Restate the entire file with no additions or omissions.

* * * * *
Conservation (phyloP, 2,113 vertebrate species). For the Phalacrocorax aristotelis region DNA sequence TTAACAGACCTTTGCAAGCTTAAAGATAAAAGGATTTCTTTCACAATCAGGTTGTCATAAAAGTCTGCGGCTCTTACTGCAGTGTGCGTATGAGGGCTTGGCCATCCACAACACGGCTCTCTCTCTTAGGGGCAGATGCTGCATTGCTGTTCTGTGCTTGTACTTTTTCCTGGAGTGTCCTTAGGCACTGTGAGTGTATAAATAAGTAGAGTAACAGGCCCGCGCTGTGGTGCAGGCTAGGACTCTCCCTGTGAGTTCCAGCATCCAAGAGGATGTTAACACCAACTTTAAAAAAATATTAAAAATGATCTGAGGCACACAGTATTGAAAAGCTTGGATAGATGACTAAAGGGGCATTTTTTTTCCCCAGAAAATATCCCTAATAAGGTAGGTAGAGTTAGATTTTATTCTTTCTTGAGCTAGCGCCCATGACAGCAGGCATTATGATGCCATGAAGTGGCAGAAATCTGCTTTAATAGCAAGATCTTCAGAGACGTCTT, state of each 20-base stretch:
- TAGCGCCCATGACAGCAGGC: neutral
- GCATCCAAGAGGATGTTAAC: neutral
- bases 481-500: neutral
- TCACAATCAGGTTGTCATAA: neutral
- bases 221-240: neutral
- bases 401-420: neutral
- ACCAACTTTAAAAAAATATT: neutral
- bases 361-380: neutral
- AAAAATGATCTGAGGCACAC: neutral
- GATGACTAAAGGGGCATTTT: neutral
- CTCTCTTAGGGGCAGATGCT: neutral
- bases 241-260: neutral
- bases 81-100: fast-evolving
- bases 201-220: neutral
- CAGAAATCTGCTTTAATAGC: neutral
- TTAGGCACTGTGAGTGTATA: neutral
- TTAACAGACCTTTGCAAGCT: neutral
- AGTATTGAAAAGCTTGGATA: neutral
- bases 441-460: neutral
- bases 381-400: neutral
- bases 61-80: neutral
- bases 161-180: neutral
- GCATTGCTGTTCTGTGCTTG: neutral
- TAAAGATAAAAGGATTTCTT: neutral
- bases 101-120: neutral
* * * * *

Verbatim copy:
Conservation (phyloP, 2,113 vertebrate species). For the Phalacrocorax aristotelis region DNA sequence TTAACAGACCTTTGCAAGCTTAAAGATAAAAGGATTTCTTTCACAATCAGGTTGTCATAAAAGTCTGCGGCTCTTACTGCAGTGTGCGTATGAGGGCTTGGCCATCCACAACACGGCTCTCTCTCTTAGGGGCAGATGCTGCATTGCTGTTCTGTGCTTGTACTTTTTCCTGGAGTGTCCTTAGGCACTGTGAGTGTATAAATAAGTAGAGTAACAGGCCCGCGCTGTGGTGCAGGCTAGGACTCTCCCTGTGAGTTCCAGCATCCAAGAGGATGTTAACACCAACTTTAAAAAAATATTAAAAATGATCTGAGGCACACAGTATTGAAAAGCTTGGATAGATGACTAAAGGGGCATTTTTTTTCCCCAGAAAATATCCCTAATAAGGTAGGTAGAGTTAGATTTTATTCTTTCTTGAGCTAGCGCCCATGACAGCAGGCATTATGATGCCATGAAGTGGCAGAAATCTGCTTTAATAGCAAGATCTTCAGAGACGTCTT, state of each 20-base stretch:
- TAGCGCCCATGACAGCAGGC: neutral
- GCATCCAAGAGGATGTTAAC: neutral
- bases 481-500: neutral
- TCACAATCAGGTTGTCATAA: neutral
- bases 221-240: neutral
- bases 401-420: neutral
- ACCAACTTTAAAAAAATATT: neutral
- bases 361-380: neutral
- AAAAATGATCTGAGGCACAC: neutral
- GATGACTAAAGGGGCATTTT: neutral
- CTCTCTTAGGGGCAGATGCT: neutral
- bases 241-260: neutral
- bases 81-100: fast-evolving
- bases 201-220: neutral
- CAGAAATCTGCTTTAATAGC: neutral
- TTAGGCACTGTGAGTGTATA: neutral
- TTAACAGACCTTTGCAAGCT: neutral
- AGTATTGAAAAGCTTGGATA: neutral
- bases 441-460: neutral
- bases 381-400: neutral
- bases 61-80: neutral
- bases 161-180: neutral
- GCATTGCTGTTCTGTGCTTG: neutral
- TAAAGATAAAAGGATTTCTT: neutral
- bases 101-120: neutral